I’ve heard it before, and every time it’s been said to me, I laugh hysterically in my head at it, that if you just keep taking them out, they eventually learn to behave in public. Based on my experiences, my children level up in ridiculousness each time we pull into a Kroger parking lot. So, to those of you who look like hot messes in the grocery store… Solidarity. It’s all I have to offer. And those of you who pretend to have your crap together, please don’t judge the rest of us when we look like fools. Best wishes to my fellow parents trying not to fall apart in a Giant Eagle.
I have a confession to make: I have a great many secrets. Secrets that keep this household from falling apart & keep me from a padded room in an asylum. Secrets that – if my toddler learned – would be devastating to our lifestyle.
You see… I’m guilty of hiding candy. All over the house. Not because the Easter Bunny just came & we forgot all about it or because I need a quick bribe handy. Because candy is my way to silently stick it to my kids when they’re being gremlins. “HAHA! I have candy & you’re too busy punching the refrigerator to notice!”
I also spend a lot of time in the bathroom. You might think I have an overactive digestive tract if you visited our house during the day, when the toddler is going straight insane. But really, I need a place where someone isn’t in my lap, or pulling my hair, or nudging me because they just can’t get comfortable until they’ve broken at least 6 of my ribs. I need a place where my news feed is actually scrolled by ME. With no fingers “liking” all sorts of random things or scrolling all the way to the top when I’m in the middle of an interesting read halfway down my feed. The bathroom is like my sanctuary. It’s my happy place.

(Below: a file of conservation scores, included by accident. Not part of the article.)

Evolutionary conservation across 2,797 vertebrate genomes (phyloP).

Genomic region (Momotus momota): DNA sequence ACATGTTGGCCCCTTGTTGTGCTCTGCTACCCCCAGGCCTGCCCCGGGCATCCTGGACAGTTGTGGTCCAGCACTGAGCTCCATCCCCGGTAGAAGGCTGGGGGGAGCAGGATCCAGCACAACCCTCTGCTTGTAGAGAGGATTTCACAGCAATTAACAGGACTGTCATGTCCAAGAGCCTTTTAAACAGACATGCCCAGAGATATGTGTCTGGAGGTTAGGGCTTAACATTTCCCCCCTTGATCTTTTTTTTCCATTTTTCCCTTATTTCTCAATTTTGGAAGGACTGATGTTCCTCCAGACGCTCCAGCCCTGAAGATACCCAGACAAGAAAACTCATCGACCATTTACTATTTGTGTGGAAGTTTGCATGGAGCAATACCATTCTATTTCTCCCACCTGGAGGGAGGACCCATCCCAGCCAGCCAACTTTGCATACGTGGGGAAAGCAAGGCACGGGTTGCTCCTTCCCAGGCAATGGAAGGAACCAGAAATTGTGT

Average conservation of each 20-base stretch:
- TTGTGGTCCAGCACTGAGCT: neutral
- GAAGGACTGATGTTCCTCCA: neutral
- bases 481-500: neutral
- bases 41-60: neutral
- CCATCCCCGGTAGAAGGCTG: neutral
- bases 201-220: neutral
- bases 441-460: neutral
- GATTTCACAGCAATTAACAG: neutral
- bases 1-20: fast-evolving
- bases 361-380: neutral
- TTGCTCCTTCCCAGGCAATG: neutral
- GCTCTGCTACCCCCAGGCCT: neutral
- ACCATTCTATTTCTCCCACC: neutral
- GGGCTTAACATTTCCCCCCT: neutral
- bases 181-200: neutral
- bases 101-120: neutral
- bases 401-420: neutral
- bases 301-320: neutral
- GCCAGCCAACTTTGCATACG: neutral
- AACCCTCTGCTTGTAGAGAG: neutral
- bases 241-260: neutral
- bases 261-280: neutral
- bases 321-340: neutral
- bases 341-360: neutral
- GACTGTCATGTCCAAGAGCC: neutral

I’ve also become amazing at hiding the fact that I have food in my mouth. And even talking as if I don’t have food in my mouth (when L inevitably has 762 questions as soon as I stuff my face). Because there are so many things in my kitchen that my toddler’s finicky palate just doesn’t appreciate in the way I can. I can love you better than she can, donut. Baby, I can love you better.
You see, these secrets are the key to me continuing to stay just a hair above sanity. They give me an out, when toddler hands and baby cries are my whole day. They give me a bit of solace on bad days & add to the vibe on the good ones. If I didn’t have secrets, I can assure you, I would be a wreck. No one person can continue the chaos that is staying home with children without having something all of their own, and with my children’s “what’s yours is mine” attitude, it’s better for everyone if these things stay hidden. If you don’t have some sort of system or happy place established, you’re seriously missing out! And clearly a superhuman.
When kids enter our lives, we give up a lot. This is just my way of grasping at the straws of my previous humanity. It’s still in there somewhere, I think. Maybe. But if the toddler becomes aware of these… all bets are off. So for now, I’ll just be munching on a pop-tart from the kitchen sink while keeping an ear out for toddler/elephant footsteps coming my way.
Got any better ideas? Didn’t think so.